MLB, union ban personal-services deals
NEW YORK—Baseball players and owners have banned the type of personal-services contracts agreed to by Albert Pujols and Ryan Zimmerman during the offseason.
In addition, the sides said Friday they have prohibited the bonuses for milestone accomplishments contained in the deal Pujols signed with the Los Angeles Angels and the agreement between Alex Rodriguez and the New York Yankees that began in 2008.
Only new contracts will be affected under the agreement, reached March 29, and the previous deals will be allowed to stand. The prohibition was first reported by ESPN.com
"After discussions with the players' association, both sides agreed permitting these type of special covenants was not in the interest of either party," MLB Senior Vice President Dan Halem said. "As a result, we agreed that players and clubs cannot enter into these agreements going forward."
Pujols' $240 million, 10-year contract, agreed to in December, says the Angels will offer a personal-services contract for $1 million annually for 10 years that will start with his retirement and may be declined or terminated by Pujols at any time. The contract also contains a separate marketing agreement in which the Angels agreed to pay up to $10 million for the promotion and marketing of certain milestone accomplishments -- $3 million for Pujols reaching 3,000 hits and $7 million for breaking Barry Bonds' record of 762 home runs.
Already signed through the 2013 season, Zimmerman agreed with the Washington Nationals in February on a new deal adding $90 million in guaranteed money over six seasons though 2019. There was a separate personal-services contract for $2 million annually over five years starting with his retirement or the end of the contract. If he's traded in 2012 or 2013, the personal-services deal would be voided and his salaries during his playing contract would increase.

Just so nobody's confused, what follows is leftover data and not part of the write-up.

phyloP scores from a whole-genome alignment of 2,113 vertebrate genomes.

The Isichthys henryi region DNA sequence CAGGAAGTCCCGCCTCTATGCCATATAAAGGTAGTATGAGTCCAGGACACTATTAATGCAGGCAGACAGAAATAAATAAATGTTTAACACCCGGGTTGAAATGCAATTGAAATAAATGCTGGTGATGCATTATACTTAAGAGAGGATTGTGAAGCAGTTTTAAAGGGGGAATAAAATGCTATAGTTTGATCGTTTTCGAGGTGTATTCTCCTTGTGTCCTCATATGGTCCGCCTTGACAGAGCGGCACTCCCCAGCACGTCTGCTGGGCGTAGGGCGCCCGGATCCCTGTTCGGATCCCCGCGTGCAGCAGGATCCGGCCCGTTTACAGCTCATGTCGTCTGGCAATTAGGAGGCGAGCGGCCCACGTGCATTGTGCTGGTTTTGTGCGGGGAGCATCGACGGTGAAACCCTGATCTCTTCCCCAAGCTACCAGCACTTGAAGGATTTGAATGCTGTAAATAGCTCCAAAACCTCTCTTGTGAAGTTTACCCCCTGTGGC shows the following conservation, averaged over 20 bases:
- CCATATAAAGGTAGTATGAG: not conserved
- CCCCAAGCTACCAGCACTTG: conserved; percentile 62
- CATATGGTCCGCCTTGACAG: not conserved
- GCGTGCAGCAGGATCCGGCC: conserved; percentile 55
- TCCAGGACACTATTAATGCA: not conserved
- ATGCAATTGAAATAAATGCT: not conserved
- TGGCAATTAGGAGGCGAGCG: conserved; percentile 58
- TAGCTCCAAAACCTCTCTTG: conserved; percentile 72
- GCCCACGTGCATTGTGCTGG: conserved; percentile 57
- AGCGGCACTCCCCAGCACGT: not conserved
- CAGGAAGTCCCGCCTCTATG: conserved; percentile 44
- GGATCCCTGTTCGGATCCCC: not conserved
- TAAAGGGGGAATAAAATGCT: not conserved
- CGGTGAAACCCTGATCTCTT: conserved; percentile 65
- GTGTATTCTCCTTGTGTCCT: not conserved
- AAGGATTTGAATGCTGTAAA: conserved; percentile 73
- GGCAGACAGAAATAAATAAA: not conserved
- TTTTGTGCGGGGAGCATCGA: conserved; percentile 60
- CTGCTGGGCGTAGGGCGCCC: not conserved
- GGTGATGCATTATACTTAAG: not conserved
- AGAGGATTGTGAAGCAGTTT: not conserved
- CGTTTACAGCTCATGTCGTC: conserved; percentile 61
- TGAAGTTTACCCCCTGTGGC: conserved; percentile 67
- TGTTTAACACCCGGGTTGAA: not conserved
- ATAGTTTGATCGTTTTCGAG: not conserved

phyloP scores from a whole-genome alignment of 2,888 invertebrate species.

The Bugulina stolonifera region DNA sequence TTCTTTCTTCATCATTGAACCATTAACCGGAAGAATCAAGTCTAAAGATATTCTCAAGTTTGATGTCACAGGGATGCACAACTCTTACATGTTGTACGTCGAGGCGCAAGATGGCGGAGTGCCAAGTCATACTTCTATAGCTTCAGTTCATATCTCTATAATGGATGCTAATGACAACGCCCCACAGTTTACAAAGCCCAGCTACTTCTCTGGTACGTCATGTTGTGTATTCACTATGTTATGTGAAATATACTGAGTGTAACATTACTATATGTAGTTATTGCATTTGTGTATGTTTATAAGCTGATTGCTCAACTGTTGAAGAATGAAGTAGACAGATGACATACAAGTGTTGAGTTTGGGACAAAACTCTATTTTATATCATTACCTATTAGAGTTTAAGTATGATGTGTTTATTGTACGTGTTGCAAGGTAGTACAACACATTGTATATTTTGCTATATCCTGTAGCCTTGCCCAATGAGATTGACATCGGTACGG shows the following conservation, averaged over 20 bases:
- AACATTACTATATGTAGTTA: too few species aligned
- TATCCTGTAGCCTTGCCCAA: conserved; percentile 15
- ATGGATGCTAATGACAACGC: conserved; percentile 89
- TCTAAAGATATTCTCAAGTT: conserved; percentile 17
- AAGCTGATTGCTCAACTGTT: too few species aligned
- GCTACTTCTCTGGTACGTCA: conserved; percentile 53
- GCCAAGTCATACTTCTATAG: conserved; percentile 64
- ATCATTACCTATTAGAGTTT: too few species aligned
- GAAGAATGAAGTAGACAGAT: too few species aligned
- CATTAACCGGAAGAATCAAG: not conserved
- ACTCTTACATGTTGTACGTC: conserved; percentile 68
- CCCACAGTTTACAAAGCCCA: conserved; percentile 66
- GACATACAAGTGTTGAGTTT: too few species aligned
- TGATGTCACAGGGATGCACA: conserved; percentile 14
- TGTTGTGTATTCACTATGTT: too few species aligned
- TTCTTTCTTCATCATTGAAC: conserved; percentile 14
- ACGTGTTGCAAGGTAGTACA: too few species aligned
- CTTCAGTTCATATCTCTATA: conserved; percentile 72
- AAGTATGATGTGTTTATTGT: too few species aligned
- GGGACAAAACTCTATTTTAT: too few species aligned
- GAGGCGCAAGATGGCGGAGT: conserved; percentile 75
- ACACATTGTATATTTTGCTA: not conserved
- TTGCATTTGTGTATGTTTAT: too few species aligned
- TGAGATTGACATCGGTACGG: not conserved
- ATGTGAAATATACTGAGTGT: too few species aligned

Rodriguez's record $275 million, 10-year contract, finalized in December 2007 after he opted out of his previous deal, allows him to receive an additional $6 million each for five milestones the team designates as historic achievements. They are contemplated to be tying the home run marks of Willie Mays (660), Babe Ruth (714), Hank Aaron (755) and Bonds, and breaking Bonds' record.
MLB and the players' association approved all these deals, deciding there was no strict prohibition against them at the time. They decided to leave them in place with the new ban because players and teams had not been given notice at the time the contracts were negotiated.
"Both milestones agreements and post-contract personal-services agreements raise issues under the terms of the Basic Agreement," said union special adviser Rick Shapiro, who negotiated the ban with Halem. "After discussions with the commissioner's office, we agreed that they should no longer be permitted as a subject of individual negotiations between players and clubs."
At the time the agreements of Pujols and Zimmerman were filed, the sides agreed the personal-services deals wouldn't count now toward the luxury tax because they aren't guaranteed. If the personal-services deals are paid, the sides might have to decide then whether they count toward payrolls for the tax.
Bonuses are allowed for awards and for performance such as plate appearances, games played and innings.